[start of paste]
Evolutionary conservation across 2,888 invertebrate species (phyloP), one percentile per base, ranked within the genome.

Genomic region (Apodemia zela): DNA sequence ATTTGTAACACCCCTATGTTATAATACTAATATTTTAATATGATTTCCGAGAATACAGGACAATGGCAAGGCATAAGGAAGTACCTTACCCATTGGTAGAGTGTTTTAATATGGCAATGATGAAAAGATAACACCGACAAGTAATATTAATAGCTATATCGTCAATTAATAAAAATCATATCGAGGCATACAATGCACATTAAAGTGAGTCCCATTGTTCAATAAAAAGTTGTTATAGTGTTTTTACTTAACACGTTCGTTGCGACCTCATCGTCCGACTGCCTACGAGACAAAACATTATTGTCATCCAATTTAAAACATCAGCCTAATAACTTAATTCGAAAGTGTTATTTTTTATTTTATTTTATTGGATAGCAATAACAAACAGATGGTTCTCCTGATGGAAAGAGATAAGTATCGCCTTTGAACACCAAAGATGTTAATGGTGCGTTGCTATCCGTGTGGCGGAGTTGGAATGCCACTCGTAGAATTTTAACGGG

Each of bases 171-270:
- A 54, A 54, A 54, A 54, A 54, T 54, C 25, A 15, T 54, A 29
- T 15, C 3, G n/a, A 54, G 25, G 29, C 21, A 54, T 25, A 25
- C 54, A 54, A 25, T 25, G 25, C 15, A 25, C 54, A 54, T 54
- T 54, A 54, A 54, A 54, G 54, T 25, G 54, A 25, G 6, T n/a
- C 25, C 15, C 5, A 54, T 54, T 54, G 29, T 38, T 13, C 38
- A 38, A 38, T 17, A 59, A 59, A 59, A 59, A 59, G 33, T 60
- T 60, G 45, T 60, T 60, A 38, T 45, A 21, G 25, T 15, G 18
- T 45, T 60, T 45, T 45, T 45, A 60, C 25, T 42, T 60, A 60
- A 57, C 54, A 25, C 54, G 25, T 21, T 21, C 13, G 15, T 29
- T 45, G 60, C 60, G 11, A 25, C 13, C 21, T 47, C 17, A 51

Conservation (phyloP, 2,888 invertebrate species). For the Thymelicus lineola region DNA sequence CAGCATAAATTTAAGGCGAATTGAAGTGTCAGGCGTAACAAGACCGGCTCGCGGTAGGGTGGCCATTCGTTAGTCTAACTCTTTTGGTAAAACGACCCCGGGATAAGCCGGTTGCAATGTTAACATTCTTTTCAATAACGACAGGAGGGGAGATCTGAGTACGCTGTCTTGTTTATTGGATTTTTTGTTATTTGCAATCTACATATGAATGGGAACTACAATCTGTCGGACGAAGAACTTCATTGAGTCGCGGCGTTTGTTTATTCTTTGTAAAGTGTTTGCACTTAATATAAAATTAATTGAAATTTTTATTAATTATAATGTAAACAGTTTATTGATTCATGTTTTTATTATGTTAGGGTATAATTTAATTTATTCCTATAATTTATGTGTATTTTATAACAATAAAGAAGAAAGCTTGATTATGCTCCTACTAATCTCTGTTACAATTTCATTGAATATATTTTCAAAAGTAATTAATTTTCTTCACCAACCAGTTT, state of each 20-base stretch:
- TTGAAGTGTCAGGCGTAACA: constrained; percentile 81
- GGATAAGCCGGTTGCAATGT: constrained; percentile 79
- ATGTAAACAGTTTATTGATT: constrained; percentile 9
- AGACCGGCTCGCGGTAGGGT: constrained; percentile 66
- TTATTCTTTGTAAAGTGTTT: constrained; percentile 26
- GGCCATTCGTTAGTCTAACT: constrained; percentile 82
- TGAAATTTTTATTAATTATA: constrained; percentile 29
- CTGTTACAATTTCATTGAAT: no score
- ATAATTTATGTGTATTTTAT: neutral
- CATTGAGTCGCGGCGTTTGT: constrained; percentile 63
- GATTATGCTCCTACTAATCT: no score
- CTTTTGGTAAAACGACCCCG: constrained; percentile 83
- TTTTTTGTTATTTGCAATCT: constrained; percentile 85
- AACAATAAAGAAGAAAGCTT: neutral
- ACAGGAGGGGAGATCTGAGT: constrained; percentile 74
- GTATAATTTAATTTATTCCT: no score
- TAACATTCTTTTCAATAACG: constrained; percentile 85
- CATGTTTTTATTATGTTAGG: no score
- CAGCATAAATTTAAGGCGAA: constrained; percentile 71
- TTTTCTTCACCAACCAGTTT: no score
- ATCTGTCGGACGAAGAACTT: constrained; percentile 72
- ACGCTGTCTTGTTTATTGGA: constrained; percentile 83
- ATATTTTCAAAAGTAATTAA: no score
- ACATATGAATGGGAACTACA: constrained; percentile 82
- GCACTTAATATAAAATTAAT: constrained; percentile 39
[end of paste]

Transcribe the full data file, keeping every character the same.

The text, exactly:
Evolutionary conservation across 2,888 invertebrate species (phyloP), one percentile per base, ranked within the genome.

Genomic region (Apodemia zela): DNA sequence ATTTGTAACACCCCTATGTTATAATACTAATATTTTAATATGATTTCCGAGAATACAGGACAATGGCAAGGCATAAGGAAGTACCTTACCCATTGGTAGAGTGTTTTAATATGGCAATGATGAAAAGATAACACCGACAAGTAATATTAATAGCTATATCGTCAATTAATAAAAATCATATCGAGGCATACAATGCACATTAAAGTGAGTCCCATTGTTCAATAAAAAGTTGTTATAGTGTTTTTACTTAACACGTTCGTTGCGACCTCATCGTCCGACTGCCTACGAGACAAAACATTATTGTCATCCAATTTAAAACATCAGCCTAATAACTTAATTCGAAAGTGTTATTTTTTATTTTATTTTATTGGATAGCAATAACAAACAGATGGTTCTCCTGATGGAAAGAGATAAGTATCGCCTTTGAACACCAAAGATGTTAATGGTGCGTTGCTATCCGTGTGGCGGAGTTGGAATGCCACTCGTAGAATTTTAACGGG

Each of bases 171-270:
- A 54, A 54, A 54, A 54, A 54, T 54, C 25, A 15, T 54, A 29
- T 15, C 3, G n/a, A 54, G 25, G 29, C 21, A 54, T 25, A 25
- C 54, A 54, A 25, T 25, G 25, C 15, A 25, C 54, A 54, T 54
- T 54, A 54, A 54, A 54, G 54, T 25, G 54, A 25, G 6, T n/a
- C 25, C 15, C 5, A 54, T 54, T 54, G 29, T 38, T 13, C 38
- A 38, A 38, T 17, A 59, A 59, A 59, A 59, A 59, G 33, T 60
- T 60, G 45, T 60, T 60, A 38, T 45, A 21, G 25, T 15, G 18
- T 45, T 60, T 45, T 45, T 45, A 60, C 25, T 42, T 60, A 60
- A 57, C 54, A 25, C 54, G 25, T 21, T 21, C 13, G 15, T 29
- T 45, G 60, C 60, G 11, A 25, C 13, C 21, T 47, C 17, A 51

Conservation (phyloP, 2,888 invertebrate species). For the Thymelicus lineola region DNA sequence CAGCATAAATTTAAGGCGAATTGAAGTGTCAGGCGTAACAAGACCGGCTCGCGGTAGGGTGGCCATTCGTTAGTCTAACTCTTTTGGTAAAACGACCCCGGGATAAGCCGGTTGCAATGTTAACATTCTTTTCAATAACGACAGGAGGGGAGATCTGAGTACGCTGTCTTGTTTATTGGATTTTTTGTTATTTGCAATCTACATATGAATGGGAACTACAATCTGTCGGACGAAGAACTTCATTGAGTCGCGGCGTTTGTTTATTCTTTGTAAAGTGTTTGCACTTAATATAAAATTAATTGAAATTTTTATTAATTATAATGTAAACAGTTTATTGATTCATGTTTTTATTATGTTAGGGTATAATTTAATTTATTCCTATAATTTATGTGTATTTTATAACAATAAAGAAGAAAGCTTGATTATGCTCCTACTAATCTCTGTTACAATTTCATTGAATATATTTTCAAAAGTAATTAATTTTCTTCACCAACCAGTTT, state of each 20-base stretch:
- TTGAAGTGTCAGGCGTAACA: constrained; percentile 81
- GGATAAGCCGGTTGCAATGT: constrained; percentile 79
- ATGTAAACAGTTTATTGATT: constrained; percentile 9
- AGACCGGCTCGCGGTAGGGT: constrained; percentile 66
- TTATTCTTTGTAAAGTGTTT: constrained; percentile 26
- GGCCATTCGTTAGTCTAACT: constrained; percentile 82
- TGAAATTTTTATTAATTATA: constrained; percentile 29
- CTGTTACAATTTCATTGAAT: no score
- ATAATTTATGTGTATTTTAT: neutral
- CATTGAGTCGCGGCGTTTGT: constrained; percentile 63
- GATTATGCTCCTACTAATCT: no score
- CTTTTGGTAAAACGACCCCG: constrained; percentile 83
- TTTTTTGTTATTTGCAATCT: constrained; percentile 85
- AACAATAAAGAAGAAAGCTT: neutral
- ACAGGAGGGGAGATCTGAGT: constrained; percentile 74
- GTATAATTTAATTTATTCCT: no score
- TAACATTCTTTTCAATAACG: constrained; percentile 85
- CATGTTTTTATTATGTTAGG: no score
- CAGCATAAATTTAAGGCGAA: constrained; percentile 71
- TTTTCTTCACCAACCAGTTT: no score
- ATCTGTCGGACGAAGAACTT: constrained; percentile 72
- ACGCTGTCTTGTTTATTGGA: constrained; percentile 83
- ATATTTTCAAAAGTAATTAA: no score
- ACATATGAATGGGAACTACA: constrained; percentile 82
- GCACTTAATATAAAATTAAT: constrained; percentile 39